The Nordic European States pioneered the development of the right of access to official documents, with the world’s first law on access to information adopted by Sweden in 1766. It then spread progressively to many other West European countries, before reaching its peak in the 1990s with the creation of legal tools in the new democracies of Eastern and Central Europe. Today, various legal instruments (constitutions, national laws and jurisprudence) across Europe recognize the right of access to official documents. At the international level as well, this right has been increasingly recognized[1].

The CoE Convention on Access to Official Documents, signed on 18 June 2009 in Tromsø, Norway, is the first binding international legal instrument to recognize a general right of access to official documents held by public authorities. More than ten years later, on 1 December 2020, the Convention entered into force, following the ratification by Ukraine, tenth State to ratify it[2].

The Convention considers that all official documents are in principle public and provides a minimum legal framework for the prompt and fair processing of requests for access to official documents. Only the protection of other rights and legitimate interests can justify the rejection of requests. When requests are denied, it obliges the States to provide “access to a review procedure before a court or another independent and impartial body established by law” (Article 8).

This development could give a fresh impetus to European efforts towards greater transparency and reinforce democracy in general. It is particularly much welcome in the midst of the Covid-19 crisis and the “infodemic” accompanying the pandemic.  However, observers stress that much remains to be done to make this ambitious initiative a reality and to bring together all European countries to ratify it.

Making access to official documents a reality

In her comment on the Convention, CoE Commissioner for Human Rights Dunja Mijatović stresses the importance of access to official documents for “transparency, good governance and participatory democracy and a key means of facilitating the exercise of other human rights and fundamental freedoms” and calls on CoE member states and non-member states to ratify the Tromsø Convention as soon as possible. On the same note, Access Info Europe group called on 17 November all member states of the CoE to sign and ratify, with a special call on France, German, Italy and Great Britain, in order to ensure that Europe’s largest countries are taking part in this European effort towards greater transparency of public authorities.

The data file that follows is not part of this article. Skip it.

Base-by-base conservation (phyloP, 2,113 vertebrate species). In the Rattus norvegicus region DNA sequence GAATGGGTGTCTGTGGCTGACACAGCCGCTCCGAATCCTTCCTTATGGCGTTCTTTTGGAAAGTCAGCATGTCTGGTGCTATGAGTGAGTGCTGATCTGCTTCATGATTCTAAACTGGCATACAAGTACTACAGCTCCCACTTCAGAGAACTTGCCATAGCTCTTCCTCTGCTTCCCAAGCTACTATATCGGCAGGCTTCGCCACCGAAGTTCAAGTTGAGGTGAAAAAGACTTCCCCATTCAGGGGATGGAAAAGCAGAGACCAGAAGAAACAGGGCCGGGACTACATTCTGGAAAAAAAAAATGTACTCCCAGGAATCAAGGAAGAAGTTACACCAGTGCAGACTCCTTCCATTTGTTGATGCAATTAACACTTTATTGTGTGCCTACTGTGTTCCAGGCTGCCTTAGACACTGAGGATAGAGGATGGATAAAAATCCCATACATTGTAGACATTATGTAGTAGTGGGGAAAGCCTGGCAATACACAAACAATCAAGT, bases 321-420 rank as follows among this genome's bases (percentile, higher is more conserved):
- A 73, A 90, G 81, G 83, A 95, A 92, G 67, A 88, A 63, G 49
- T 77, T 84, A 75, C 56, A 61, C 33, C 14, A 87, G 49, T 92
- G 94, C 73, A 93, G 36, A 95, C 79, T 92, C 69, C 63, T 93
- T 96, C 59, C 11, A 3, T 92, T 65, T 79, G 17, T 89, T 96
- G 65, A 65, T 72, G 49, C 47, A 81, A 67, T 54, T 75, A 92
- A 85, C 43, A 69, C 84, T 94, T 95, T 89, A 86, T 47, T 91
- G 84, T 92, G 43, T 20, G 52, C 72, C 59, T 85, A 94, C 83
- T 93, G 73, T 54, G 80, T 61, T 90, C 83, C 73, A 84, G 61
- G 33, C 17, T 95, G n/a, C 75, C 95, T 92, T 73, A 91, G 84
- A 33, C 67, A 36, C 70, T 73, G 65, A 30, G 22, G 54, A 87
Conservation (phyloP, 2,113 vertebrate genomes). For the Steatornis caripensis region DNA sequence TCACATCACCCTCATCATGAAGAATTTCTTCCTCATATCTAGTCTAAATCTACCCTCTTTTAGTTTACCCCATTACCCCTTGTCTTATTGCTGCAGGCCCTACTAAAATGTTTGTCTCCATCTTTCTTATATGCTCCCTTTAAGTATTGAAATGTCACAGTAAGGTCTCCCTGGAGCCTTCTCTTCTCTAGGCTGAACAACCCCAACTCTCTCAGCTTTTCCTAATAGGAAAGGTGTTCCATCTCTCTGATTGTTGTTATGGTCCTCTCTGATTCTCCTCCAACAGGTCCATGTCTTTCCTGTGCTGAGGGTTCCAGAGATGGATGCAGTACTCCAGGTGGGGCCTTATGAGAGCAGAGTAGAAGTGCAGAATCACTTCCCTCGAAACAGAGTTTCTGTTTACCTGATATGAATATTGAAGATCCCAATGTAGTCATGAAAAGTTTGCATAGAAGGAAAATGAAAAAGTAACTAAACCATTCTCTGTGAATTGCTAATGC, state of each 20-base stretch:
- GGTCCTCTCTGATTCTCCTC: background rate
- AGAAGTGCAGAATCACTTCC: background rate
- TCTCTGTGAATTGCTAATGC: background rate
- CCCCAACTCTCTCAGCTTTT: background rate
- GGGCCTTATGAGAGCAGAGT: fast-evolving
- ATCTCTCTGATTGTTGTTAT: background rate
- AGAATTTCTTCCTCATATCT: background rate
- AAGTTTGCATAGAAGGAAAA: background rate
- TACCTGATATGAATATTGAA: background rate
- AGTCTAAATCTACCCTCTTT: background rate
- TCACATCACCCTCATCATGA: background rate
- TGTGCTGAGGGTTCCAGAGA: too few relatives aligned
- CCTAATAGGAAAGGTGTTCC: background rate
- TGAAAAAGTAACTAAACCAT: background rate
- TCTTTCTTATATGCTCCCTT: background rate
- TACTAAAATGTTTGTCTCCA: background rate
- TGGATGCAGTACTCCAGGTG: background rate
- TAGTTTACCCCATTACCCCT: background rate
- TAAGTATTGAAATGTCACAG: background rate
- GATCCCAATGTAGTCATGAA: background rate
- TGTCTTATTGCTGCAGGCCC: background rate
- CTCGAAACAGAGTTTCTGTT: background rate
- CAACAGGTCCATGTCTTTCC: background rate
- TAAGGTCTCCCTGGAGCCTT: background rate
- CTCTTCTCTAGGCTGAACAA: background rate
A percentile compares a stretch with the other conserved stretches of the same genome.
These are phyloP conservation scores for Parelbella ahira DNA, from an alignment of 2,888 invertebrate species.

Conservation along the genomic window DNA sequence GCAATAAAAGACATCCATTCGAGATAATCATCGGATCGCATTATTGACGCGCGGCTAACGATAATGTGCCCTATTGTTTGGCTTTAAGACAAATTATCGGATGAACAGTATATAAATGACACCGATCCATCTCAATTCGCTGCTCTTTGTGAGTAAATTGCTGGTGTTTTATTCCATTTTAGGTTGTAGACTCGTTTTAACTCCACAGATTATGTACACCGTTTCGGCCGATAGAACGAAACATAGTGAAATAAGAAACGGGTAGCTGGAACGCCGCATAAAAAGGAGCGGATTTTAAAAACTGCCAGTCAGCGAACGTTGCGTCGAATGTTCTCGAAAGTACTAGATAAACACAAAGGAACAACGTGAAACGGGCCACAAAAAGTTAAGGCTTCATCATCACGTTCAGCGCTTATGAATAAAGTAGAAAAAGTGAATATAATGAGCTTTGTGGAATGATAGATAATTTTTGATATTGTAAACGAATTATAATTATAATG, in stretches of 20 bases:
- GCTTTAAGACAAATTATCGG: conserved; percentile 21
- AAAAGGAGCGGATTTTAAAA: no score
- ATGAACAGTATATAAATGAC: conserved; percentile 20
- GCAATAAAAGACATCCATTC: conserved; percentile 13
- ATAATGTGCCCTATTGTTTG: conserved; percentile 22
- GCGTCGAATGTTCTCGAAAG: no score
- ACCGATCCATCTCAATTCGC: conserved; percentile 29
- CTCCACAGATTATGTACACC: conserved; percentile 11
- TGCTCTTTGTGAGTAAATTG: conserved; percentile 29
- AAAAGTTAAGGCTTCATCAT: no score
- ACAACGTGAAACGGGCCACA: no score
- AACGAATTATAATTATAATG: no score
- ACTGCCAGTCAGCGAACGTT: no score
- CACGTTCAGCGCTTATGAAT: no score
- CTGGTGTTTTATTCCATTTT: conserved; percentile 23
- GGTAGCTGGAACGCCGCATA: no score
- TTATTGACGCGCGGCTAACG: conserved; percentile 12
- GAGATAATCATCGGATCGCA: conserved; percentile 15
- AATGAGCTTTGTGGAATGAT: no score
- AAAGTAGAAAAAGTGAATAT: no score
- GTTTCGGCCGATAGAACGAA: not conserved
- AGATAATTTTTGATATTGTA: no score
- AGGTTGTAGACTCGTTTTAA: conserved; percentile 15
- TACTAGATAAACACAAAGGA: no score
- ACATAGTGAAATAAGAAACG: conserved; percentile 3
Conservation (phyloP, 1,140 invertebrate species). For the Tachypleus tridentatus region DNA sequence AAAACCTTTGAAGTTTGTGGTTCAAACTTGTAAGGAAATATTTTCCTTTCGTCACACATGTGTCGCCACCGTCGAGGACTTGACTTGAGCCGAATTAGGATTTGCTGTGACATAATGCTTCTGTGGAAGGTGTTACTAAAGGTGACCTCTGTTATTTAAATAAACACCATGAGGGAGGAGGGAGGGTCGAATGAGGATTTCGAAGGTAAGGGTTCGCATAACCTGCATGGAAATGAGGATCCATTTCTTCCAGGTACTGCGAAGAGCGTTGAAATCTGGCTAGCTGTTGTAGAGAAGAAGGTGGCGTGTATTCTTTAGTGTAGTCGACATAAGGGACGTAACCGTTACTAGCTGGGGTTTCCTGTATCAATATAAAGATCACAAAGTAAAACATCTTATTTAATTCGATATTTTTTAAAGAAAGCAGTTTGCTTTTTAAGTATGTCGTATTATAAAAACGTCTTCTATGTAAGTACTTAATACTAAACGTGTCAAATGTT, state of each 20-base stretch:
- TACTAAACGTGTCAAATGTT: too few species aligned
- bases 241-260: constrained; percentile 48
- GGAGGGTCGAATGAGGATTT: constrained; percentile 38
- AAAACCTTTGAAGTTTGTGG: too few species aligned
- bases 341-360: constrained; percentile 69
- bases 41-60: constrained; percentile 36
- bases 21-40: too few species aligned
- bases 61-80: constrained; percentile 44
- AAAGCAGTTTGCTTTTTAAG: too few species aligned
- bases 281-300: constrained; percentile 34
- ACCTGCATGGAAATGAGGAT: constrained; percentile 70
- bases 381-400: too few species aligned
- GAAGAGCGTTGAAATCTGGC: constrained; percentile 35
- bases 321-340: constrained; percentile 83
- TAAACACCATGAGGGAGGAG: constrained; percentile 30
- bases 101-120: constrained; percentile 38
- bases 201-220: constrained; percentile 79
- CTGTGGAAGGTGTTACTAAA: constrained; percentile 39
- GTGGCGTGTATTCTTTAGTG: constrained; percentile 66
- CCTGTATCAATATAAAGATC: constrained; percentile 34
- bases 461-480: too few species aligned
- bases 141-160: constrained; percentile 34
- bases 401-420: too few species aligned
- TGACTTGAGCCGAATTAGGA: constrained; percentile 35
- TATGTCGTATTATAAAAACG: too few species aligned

Today, virtually all countries of the Council of Europe have freedom of information laws and some “good models” exist[3]. But the level of transparency varies between the countries and even across the institutions of each country. In some legal provision, the lack of clarity jeopardizes the enforcement.

In such context of profusion of legal provision, the Tromsø Convention could help build a stronger, harmonized and more comprehensive legal framework, create a common understanding of access to official documents and guarantee that all European citizens enjoy the same right to information and hold their authorities accountable.

In addition to ratification, promoting and disseminating the legal instruments must be a priority, as states Article 9 of the Convention: “Parties shall inform the public about its right of access to official documents”. Signatory states must promote this legal instrument and avoid that such a crucial initiative goes unnoticed. It would be paradoxical if such an ambitious initiative on transparency is not truly made public.

Transparency often denied when it is most needed

Access to information is even more vital in times of crisis. In the current Covid-19 pandemic, access to reliable information is not only a matter of public health but also of public trust in health management systems and authorities. Fighting misinformation should be part of the crisis management plans, to fight the “infodemic” parallel to the pandemic.

Unfortunately, it is precisely in times of crisis that freedom of information is often denied, on the grounds of national security arguments. The secrecy around the EU vaccines contracts is a blatant illustration of such ambivalent attitude to transparency when it is most needed. On Friday 29 January, five months after the signature and after renewed requests from various European politicians and civil society groups, the European commission finally published the vaccine contract signed on 27 August 2020 with Astrazeneca.

Although the publication of such an important document could have been a great move for the Commission to regain legitimacy, the actual outcome, a redacted document with price and accountability terms kept secret, raises more questions than it answers, contributing to more mistrust. Why is the Commission holding such crucial public health information, denying citizens right to know on issues that directly affect them?


[1] Examples: United Nations Convention on Access to Information, Public Participation in Decision-making and Access to Justice in Environmental Matters;Regulation (EC) No 1049/2001 of the European Parliament and the Council regarding public access to European Parliament, Council and Commission documents.

[2] after Sweden, Bosnia and Herzegovina, Estonia, Finland, Norway, Moldova, Croatia, Montenegro, Hungary and Lithuania.  Eight additional countries have already signed the Convention: Armenia, Belgium, Georgia, Iceland, North Macedonia, San Marino, Serbia, Slovenia.

[3] In her call on CoE members states to ratify the Convention, DunjaMijatović names for example Croatia, Serbia, Slovenia which have an independent oversight body responsible for monitoring and enforcing the right to information.